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Shell’s move to a new headquarters in London demonstrates that Remoaner predictions are ‘wrong’.


Shell’s move to a new headquarters in London demonstrates that Remoaner predictions are ‘wrong’.


Shell’s move to a new headquarters demonstrates that Remoaner predictions are ‘wrong’.

Shell, the world’s largest oil company, is relocating its headquarters from the Netherlands to the United Kingdom, a move that some see as proof that Brexit does not imply a loss of international business.

Shell announced this week that it was willing to forego the designation “Royal” — from Royal Dutch Shell — in order to move its tax residency from the EU to the UK. The British-Dutch multinational had already chosen the country as its corporate base and primary stock market listing in 2005, but now it will call London its only home “despite Brexit.”

Following the merger of Koninklijke Nederlandsche Petroleum Maatschappij and The Shell Transport and Trading Company nearly two decades ago, Shell decided to split its presence between the UK and the Netherlands.

Shell chose a dual-class structure because it was a tax-resident and headquartered in the Hague, allowing it to issue A shares to Dutch investors while issuing B shares to non-Dutch investors, all to avoid paying the Netherlands’ withholding tax.

The company’s decision to leave the Netherlands follows Unilever’s decision to move its headquarters to the United Kingdom last year.

“It was confidently predicted after the 2016 referendum that businesses such as those would relocate 100 percent to the Netherlands,” Matthew Lynn wrote in The Spectator.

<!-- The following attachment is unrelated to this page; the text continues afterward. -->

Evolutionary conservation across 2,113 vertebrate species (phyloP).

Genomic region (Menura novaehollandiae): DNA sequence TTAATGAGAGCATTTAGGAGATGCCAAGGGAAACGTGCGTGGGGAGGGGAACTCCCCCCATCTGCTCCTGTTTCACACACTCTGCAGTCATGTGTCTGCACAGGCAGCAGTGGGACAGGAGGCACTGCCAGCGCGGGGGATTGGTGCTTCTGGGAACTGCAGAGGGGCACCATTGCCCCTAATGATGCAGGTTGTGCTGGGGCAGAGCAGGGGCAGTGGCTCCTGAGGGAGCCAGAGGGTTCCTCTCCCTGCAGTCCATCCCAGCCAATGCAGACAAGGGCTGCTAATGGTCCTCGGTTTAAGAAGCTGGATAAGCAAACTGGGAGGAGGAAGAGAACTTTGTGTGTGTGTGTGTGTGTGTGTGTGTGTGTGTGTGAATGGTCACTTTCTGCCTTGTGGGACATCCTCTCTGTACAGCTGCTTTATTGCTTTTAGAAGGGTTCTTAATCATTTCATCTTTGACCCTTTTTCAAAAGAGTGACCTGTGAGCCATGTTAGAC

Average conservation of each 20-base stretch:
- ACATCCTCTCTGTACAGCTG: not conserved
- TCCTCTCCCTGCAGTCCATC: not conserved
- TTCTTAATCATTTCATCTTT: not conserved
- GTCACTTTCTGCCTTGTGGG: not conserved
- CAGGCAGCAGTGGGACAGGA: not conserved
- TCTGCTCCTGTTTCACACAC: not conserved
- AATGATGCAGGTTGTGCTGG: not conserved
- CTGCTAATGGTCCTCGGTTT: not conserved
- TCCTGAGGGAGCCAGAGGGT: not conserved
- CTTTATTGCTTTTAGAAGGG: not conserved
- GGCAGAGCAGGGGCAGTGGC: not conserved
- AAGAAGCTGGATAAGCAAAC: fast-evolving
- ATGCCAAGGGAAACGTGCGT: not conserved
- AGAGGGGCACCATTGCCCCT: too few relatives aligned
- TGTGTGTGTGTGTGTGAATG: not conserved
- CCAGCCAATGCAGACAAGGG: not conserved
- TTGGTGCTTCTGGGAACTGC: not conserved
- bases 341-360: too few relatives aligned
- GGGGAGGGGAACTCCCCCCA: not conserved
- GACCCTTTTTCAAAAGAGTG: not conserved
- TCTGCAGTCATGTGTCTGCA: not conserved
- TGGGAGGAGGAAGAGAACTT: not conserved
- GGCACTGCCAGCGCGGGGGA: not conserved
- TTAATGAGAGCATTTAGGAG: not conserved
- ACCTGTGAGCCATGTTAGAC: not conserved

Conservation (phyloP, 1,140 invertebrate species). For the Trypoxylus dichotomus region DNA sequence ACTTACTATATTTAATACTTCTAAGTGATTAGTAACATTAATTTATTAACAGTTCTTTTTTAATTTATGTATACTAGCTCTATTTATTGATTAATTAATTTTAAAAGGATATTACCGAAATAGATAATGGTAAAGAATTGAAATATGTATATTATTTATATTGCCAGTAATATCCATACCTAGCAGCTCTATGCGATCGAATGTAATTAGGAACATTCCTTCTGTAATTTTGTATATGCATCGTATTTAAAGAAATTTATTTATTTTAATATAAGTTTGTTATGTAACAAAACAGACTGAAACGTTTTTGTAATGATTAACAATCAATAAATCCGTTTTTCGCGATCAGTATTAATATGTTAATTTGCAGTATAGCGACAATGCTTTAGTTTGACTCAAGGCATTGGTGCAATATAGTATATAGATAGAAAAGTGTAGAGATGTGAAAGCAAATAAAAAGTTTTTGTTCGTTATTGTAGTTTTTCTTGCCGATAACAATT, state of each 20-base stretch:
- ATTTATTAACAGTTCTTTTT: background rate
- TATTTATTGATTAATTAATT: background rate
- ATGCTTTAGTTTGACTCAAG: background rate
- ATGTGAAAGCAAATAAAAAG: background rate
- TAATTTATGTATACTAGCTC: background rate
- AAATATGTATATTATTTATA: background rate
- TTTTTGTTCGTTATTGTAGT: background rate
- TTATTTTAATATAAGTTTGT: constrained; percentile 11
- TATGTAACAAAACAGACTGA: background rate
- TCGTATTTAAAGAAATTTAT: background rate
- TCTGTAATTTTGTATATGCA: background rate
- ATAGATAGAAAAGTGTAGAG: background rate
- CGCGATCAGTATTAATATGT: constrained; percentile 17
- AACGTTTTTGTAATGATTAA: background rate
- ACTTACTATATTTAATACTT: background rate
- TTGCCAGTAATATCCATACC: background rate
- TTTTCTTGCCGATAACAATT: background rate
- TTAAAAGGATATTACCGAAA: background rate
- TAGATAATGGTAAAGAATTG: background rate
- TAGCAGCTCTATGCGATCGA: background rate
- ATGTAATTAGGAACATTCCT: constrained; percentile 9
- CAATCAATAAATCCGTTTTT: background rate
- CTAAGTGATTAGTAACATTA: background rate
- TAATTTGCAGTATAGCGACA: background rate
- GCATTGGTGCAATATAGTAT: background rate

“After all, what’s the point of staying in a small, isolated country like Britain?”

“The decision has already caused consternation in the Netherlands, where the government has described it as an ‘unwelcome surprise.’”

“Who knows, maybe Ursula von der Leyen is already preparing retaliatory sanctions.”

Will President Macron dispatch customs officials to Calais to subdue the unruly British?

Shell’s decision, on the other hand, is more likely to be linked to a recent court ruling than to Brexit, as Mr Lynn acknowledged.

In May, the company was ordered to reduce annual emissions — both its own and those of its suppliers — by 45 percent by 2030, compared to current levels.

This was a huge victory for environmentalists, particularly Friends of the Earth (FoE), which brought the case to court alongside six other organizations and the support of over 17,000 Dutch citizens.

It wasn’t a cause for celebration for Shell.

A spokesperson said at the time that they “fully expect to appeal today’s disappointing court decision,” while stressing that they are stepping up efforts to reduce emissions.

It’s up to the judge.


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